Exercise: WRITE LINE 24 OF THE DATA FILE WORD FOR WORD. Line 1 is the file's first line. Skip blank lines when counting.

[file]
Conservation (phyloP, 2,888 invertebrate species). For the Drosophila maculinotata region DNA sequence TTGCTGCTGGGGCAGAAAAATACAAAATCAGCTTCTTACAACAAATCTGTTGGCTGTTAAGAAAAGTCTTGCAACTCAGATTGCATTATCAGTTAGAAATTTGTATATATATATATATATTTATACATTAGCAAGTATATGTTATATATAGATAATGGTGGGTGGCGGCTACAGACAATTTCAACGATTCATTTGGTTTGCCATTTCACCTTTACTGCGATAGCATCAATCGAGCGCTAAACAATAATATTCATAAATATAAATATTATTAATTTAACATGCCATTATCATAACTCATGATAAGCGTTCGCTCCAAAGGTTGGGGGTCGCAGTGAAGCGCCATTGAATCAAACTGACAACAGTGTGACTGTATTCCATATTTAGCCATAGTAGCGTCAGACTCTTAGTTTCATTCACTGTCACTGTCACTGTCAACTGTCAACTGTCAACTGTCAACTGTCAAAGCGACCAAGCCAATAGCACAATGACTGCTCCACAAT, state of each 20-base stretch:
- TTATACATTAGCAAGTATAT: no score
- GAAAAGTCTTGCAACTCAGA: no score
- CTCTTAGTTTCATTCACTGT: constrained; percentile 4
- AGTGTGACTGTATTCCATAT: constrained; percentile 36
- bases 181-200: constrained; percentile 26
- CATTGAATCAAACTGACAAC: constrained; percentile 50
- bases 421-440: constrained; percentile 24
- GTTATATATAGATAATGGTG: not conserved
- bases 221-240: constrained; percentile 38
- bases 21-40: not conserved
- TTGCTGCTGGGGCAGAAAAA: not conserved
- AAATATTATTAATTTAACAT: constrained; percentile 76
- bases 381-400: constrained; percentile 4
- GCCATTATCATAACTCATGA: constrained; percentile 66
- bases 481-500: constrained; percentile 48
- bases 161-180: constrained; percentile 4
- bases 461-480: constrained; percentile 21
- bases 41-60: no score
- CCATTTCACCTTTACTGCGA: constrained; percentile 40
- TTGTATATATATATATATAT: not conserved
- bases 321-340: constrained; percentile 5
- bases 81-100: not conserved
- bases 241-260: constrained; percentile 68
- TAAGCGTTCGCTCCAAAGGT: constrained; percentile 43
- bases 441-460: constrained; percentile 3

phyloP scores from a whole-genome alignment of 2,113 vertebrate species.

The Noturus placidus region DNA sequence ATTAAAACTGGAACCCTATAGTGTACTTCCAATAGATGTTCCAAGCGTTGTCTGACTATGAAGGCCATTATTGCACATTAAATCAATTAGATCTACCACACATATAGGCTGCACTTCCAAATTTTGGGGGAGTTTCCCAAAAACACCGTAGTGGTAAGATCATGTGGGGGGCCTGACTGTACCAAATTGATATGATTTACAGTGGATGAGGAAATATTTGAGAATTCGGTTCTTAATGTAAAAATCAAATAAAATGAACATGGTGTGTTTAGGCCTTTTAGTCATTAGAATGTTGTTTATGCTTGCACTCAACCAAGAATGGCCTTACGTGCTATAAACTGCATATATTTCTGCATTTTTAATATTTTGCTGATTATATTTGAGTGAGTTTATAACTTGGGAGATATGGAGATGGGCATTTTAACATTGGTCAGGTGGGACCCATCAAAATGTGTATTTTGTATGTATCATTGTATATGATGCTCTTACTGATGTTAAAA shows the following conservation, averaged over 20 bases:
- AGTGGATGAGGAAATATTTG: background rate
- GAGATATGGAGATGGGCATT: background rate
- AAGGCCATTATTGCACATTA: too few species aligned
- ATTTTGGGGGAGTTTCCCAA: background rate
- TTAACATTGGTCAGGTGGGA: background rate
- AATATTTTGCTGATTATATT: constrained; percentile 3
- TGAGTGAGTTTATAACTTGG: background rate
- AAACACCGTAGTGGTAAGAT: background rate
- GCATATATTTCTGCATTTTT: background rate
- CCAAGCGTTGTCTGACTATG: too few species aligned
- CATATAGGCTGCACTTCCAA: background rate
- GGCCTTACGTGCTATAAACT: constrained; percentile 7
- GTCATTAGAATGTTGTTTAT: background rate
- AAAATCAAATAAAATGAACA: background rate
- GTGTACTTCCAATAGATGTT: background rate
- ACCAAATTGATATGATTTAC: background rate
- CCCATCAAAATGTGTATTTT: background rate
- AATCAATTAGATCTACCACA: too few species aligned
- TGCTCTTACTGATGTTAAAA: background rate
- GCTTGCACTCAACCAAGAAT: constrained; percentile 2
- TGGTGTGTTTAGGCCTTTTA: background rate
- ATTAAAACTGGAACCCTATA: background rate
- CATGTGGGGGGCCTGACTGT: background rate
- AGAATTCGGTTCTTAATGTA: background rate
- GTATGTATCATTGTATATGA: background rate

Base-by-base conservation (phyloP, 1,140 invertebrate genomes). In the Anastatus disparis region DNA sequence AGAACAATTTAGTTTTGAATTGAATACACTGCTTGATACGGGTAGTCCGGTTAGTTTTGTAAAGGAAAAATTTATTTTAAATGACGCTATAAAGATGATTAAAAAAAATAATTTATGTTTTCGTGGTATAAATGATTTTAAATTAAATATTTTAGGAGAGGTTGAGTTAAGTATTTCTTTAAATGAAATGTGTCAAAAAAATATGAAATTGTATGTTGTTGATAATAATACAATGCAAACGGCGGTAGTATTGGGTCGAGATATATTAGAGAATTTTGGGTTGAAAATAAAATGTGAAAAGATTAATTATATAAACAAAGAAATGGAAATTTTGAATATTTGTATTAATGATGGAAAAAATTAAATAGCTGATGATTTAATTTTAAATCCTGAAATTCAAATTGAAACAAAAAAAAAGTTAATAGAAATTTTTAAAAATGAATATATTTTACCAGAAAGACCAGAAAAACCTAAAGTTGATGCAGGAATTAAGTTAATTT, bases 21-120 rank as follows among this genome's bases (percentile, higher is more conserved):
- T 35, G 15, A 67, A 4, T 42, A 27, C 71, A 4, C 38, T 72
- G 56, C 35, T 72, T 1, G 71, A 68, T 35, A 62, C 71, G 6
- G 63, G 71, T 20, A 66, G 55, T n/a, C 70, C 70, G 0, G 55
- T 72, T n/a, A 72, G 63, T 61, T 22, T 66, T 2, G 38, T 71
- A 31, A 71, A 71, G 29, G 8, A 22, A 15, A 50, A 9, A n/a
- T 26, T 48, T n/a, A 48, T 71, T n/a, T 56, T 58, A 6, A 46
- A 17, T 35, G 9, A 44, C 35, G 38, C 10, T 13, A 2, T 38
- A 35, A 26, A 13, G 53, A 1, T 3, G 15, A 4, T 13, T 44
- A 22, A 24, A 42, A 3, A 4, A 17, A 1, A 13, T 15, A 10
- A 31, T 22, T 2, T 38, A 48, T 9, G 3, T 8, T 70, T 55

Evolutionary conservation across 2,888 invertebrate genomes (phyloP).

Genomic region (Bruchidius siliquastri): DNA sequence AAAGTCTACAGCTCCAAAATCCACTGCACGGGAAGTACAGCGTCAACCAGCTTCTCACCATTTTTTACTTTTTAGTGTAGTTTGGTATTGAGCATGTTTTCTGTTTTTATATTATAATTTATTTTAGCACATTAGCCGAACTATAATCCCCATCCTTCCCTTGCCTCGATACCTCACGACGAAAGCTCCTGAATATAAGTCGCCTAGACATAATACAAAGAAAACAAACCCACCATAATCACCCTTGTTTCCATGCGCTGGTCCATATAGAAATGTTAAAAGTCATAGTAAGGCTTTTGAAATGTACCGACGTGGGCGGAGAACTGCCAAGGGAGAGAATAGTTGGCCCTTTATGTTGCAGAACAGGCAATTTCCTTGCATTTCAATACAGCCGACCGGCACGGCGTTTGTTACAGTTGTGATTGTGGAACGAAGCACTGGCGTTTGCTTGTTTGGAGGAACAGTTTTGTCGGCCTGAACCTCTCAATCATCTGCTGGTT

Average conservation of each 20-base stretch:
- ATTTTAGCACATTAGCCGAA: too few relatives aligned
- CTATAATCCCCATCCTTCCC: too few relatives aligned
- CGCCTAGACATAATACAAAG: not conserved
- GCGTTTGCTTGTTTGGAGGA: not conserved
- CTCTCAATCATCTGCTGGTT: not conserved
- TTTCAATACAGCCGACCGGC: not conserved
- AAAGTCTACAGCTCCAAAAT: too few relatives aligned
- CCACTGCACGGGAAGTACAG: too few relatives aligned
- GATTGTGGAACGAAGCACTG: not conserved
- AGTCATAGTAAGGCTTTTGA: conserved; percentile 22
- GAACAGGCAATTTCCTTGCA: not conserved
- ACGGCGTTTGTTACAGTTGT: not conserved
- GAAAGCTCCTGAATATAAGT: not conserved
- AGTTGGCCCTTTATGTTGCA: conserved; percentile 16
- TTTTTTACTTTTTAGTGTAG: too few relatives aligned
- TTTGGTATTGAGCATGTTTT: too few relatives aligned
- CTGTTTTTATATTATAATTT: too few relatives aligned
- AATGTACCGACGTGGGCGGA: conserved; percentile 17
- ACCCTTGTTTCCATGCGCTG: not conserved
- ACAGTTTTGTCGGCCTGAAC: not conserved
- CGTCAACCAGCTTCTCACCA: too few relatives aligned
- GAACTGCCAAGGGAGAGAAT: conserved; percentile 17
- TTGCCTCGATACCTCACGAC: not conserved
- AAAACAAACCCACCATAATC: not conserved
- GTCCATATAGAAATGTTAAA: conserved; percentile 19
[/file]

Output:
- bases 241-260: constrained; percentile 68